Cyst present before starting stims

Sometimes Lupron will cause patients to have cyst formation and this may lead to cancellation. Lupron first stimulates the pituitary and then suppresses it, and it may be that the luteal stimulation phase causes these cysts. Your clinic should also check your baseline estrogen level. It if is too high (i.e. 100 pg/ml) on a type of protocol you may need to cancel because of inadequate suppression.

Everyone should have a baseline scan and e2 check prior to starting stimulation medication for their IVF cycle. You need to make sure that you are suppressed and there are no cysts or follicles present before you start stims. Without a baseline scan, if you start stims with a cyst, the cycle will likely fail and you will have wasted a lot of time and money.


Premature luteinization

Your doctor should be checking your estradiol, LH and progesterone levels throughout your IVF cycle. If you progesterone level starts to rise too soon, your uterine lining may be compromised.

Premature luteinization is a phenomenon where progesterone levels rise in the serum before the normal post ovulatory period. In the normal menstrual cycle, the LH surge induces ovulation and then LH stimulates the corpus luteum to produce progesterone which is required for normal implantation. The uterine lining goes through a specific series of changes in response to progesterone when it develops during the Ďimplantation window.í Premature luteinization has been suggested when the progesterone levels rise above 2 ng/ml. Some, but not all, studies have shown that the pregnancy rates are lower when the progesterone levels rise. This may affect implantation and may not be due to an increase in LH. Sometimes, when we Ďcoastí the over stimulated patient, premature luteinization may occur and this may be responsible for the lower implantation rate seen in some patients that coast >4 days. Many programs monitor the LH and progesterone levels to assess the stimulation for evidence of premature luteinization.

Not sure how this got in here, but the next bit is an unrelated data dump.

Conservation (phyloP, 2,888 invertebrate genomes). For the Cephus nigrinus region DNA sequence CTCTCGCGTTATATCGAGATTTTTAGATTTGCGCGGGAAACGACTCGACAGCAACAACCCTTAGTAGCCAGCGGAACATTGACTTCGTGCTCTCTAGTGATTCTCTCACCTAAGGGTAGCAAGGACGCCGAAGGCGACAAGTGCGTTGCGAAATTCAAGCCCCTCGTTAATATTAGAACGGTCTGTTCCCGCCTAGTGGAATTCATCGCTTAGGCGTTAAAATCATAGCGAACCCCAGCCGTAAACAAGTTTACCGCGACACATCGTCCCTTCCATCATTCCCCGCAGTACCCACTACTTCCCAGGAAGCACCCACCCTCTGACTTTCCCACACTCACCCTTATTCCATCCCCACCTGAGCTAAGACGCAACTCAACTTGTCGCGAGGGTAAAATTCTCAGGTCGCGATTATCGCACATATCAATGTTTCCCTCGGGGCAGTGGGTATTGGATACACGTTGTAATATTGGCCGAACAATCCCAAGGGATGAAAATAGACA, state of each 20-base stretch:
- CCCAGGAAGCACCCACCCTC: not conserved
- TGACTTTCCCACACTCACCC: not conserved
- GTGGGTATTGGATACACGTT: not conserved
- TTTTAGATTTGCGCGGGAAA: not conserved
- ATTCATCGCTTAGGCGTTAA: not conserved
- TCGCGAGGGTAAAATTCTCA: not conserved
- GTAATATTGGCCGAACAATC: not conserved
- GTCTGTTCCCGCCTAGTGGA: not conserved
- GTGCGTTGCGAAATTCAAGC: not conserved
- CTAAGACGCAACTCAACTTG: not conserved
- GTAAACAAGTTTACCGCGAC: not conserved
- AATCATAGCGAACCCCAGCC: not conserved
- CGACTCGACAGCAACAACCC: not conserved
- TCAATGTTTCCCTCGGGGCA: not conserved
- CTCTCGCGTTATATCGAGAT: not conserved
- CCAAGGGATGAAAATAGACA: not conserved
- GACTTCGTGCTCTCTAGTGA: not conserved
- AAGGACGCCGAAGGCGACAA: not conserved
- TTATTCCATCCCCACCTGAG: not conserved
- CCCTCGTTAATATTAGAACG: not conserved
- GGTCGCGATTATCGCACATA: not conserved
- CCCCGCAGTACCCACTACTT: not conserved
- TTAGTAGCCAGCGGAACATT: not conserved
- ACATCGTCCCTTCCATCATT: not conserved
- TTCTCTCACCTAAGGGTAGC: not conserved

Fluid in the uterine cavity

In a very small number of patients, and actual fluid collection is seen during the stimulation. This may be seen in patients that are very over-stimulated or under-stimulated, patients with hydrosalpinges (blocked tubes and fluid going back into cavity), or patients that may have a sub-clinical uterine infection. The pre-op HSG should rule out any tubal factor. Regardless of the cause, and there is no uniform consensus about the exact mechanism, the pregnancy rates are lower when this fluid is seen. The options include cancellation of the cycle outright and switching to a different protocol, or obtaining the eggs and freezing the embryos. Some have suggested using a small catheter to aspirate the fluid and still do the transfer, but it may accumulate and affect implantation.